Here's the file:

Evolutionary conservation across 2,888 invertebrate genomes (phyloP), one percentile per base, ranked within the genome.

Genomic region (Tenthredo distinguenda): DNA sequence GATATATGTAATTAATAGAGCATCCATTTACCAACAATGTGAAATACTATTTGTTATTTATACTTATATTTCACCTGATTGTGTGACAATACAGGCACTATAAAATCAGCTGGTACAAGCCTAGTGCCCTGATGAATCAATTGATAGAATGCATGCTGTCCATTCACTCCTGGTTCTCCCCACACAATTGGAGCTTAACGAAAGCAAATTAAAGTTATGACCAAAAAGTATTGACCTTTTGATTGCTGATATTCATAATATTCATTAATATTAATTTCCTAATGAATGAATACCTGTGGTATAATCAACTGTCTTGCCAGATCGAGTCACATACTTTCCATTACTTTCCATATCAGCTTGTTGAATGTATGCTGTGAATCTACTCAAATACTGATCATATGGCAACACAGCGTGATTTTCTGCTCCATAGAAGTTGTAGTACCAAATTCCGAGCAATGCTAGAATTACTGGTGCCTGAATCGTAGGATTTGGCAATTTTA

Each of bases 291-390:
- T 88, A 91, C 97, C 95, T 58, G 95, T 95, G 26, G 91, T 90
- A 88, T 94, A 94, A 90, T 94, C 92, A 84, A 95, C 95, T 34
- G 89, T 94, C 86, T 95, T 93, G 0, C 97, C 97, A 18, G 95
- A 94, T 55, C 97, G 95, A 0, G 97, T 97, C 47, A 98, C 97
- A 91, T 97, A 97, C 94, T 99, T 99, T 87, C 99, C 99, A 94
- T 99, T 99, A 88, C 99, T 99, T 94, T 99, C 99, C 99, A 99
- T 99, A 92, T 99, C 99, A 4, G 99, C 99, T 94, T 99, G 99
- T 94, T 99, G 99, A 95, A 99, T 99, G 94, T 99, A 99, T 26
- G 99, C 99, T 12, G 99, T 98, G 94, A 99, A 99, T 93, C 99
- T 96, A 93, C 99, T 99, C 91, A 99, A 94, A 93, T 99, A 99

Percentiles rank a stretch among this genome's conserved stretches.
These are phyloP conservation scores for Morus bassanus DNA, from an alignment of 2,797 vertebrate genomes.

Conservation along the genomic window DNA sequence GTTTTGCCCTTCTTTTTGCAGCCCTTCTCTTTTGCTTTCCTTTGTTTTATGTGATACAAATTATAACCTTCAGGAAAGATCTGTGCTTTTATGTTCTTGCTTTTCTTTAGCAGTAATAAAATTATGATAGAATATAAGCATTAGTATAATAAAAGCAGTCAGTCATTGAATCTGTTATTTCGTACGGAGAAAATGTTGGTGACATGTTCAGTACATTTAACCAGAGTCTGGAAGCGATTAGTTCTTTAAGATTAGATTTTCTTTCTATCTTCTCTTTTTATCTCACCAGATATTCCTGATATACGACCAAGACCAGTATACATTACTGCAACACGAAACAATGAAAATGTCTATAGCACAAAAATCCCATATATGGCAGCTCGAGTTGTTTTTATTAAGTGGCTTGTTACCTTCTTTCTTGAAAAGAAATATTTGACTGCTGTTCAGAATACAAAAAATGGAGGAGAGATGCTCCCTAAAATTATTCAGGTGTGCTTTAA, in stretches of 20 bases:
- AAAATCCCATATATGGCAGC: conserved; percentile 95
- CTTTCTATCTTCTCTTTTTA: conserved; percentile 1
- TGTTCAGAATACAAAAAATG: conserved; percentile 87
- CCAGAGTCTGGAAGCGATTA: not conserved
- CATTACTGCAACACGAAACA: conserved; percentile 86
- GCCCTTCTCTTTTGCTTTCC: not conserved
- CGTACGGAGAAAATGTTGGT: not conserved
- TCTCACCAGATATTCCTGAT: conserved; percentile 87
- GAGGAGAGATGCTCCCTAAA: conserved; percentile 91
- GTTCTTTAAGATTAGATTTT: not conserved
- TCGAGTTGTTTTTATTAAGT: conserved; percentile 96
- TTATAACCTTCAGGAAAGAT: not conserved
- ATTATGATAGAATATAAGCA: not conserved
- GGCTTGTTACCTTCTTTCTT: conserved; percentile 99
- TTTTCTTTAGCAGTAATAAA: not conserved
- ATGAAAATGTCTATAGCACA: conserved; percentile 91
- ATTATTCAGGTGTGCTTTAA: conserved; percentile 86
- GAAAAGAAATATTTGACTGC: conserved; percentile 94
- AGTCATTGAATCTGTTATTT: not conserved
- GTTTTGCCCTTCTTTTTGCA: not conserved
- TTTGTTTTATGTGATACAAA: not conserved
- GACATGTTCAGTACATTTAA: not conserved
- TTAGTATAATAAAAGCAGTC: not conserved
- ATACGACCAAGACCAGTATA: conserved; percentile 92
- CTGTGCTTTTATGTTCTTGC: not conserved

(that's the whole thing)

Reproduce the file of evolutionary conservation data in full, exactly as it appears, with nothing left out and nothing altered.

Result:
Evolutionary conservation across 2,888 invertebrate genomes (phyloP), one percentile per base, ranked within the genome.

Genomic region (Tenthredo distinguenda): DNA sequence GATATATGTAATTAATAGAGCATCCATTTACCAACAATGTGAAATACTATTTGTTATTTATACTTATATTTCACCTGATTGTGTGACAATACAGGCACTATAAAATCAGCTGGTACAAGCCTAGTGCCCTGATGAATCAATTGATAGAATGCATGCTGTCCATTCACTCCTGGTTCTCCCCACACAATTGGAGCTTAACGAAAGCAAATTAAAGTTATGACCAAAAAGTATTGACCTTTTGATTGCTGATATTCATAATATTCATTAATATTAATTTCCTAATGAATGAATACCTGTGGTATAATCAACTGTCTTGCCAGATCGAGTCACATACTTTCCATTACTTTCCATATCAGCTTGTTGAATGTATGCTGTGAATCTACTCAAATACTGATCATATGGCAACACAGCGTGATTTTCTGCTCCATAGAAGTTGTAGTACCAAATTCCGAGCAATGCTAGAATTACTGGTGCCTGAATCGTAGGATTTGGCAATTTTA

Each of bases 291-390:
- T 88, A 91, C 97, C 95, T 58, G 95, T 95, G 26, G 91, T 90
- A 88, T 94, A 94, A 90, T 94, C 92, A 84, A 95, C 95, T 34
- G 89, T 94, C 86, T 95, T 93, G 0, C 97, C 97, A 18, G 95
- A 94, T 55, C 97, G 95, A 0, G 97, T 97, C 47, A 98, C 97
- A 91, T 97, A 97, C 94, T 99, T 99, T 87, C 99, C 99, A 94
- T 99, T 99, A 88, C 99, T 99, T 94, T 99, C 99, C 99, A 99
- T 99, A 92, T 99, C 99, A 4, G 99, C 99, T 94, T 99, G 99
- T 94, T 99, G 99, A 95, A 99, T 99, G 94, T 99, A 99, T 26
- G 99, C 99, T 12, G 99, T 98, G 94, A 99, A 99, T 93, C 99
- T 96, A 93, C 99, T 99, C 91, A 99, A 94, A 93, T 99, A 99

Percentiles rank a stretch among this genome's conserved stretches.
These are phyloP conservation scores for Morus bassanus DNA, from an alignment of 2,797 vertebrate genomes.

Conservation along the genomic window DNA sequence GTTTTGCCCTTCTTTTTGCAGCCCTTCTCTTTTGCTTTCCTTTGTTTTATGTGATACAAATTATAACCTTCAGGAAAGATCTGTGCTTTTATGTTCTTGCTTTTCTTTAGCAGTAATAAAATTATGATAGAATATAAGCATTAGTATAATAAAAGCAGTCAGTCATTGAATCTGTTATTTCGTACGGAGAAAATGTTGGTGACATGTTCAGTACATTTAACCAGAGTCTGGAAGCGATTAGTTCTTTAAGATTAGATTTTCTTTCTATCTTCTCTTTTTATCTCACCAGATATTCCTGATATACGACCAAGACCAGTATACATTACTGCAACACGAAACAATGAAAATGTCTATAGCACAAAAATCCCATATATGGCAGCTCGAGTTGTTTTTATTAAGTGGCTTGTTACCTTCTTTCTTGAAAAGAAATATTTGACTGCTGTTCAGAATACAAAAAATGGAGGAGAGATGCTCCCTAAAATTATTCAGGTGTGCTTTAA, in stretches of 20 bases:
- AAAATCCCATATATGGCAGC: conserved; percentile 95
- CTTTCTATCTTCTCTTTTTA: conserved; percentile 1
- TGTTCAGAATACAAAAAATG: conserved; percentile 87
- CCAGAGTCTGGAAGCGATTA: not conserved
- CATTACTGCAACACGAAACA: conserved; percentile 86
- GCCCTTCTCTTTTGCTTTCC: not conserved
- CGTACGGAGAAAATGTTGGT: not conserved
- TCTCACCAGATATTCCTGAT: conserved; percentile 87
- GAGGAGAGATGCTCCCTAAA: conserved; percentile 91
- GTTCTTTAAGATTAGATTTT: not conserved
- TCGAGTTGTTTTTATTAAGT: conserved; percentile 96
- TTATAACCTTCAGGAAAGAT: not conserved
- ATTATGATAGAATATAAGCA: not conserved
- GGCTTGTTACCTTCTTTCTT: conserved; percentile 99
- TTTTCTTTAGCAGTAATAAA: not conserved
- ATGAAAATGTCTATAGCACA: conserved; percentile 91
- ATTATTCAGGTGTGCTTTAA: conserved; percentile 86
- GAAAAGAAATATTTGACTGC: conserved; percentile 94
- AGTCATTGAATCTGTTATTT: not conserved
- GTTTTGCCCTTCTTTTTGCA: not conserved
- TTTGTTTTATGTGATACAAA: not conserved
- GACATGTTCAGTACATTTAA: not conserved
- TTAGTATAATAAAAGCAGTC: not conserved
- ATACGACCAAGACCAGTATA: conserved; percentile 92
- CTGTGCTTTTATGTTCTTGC: not conserved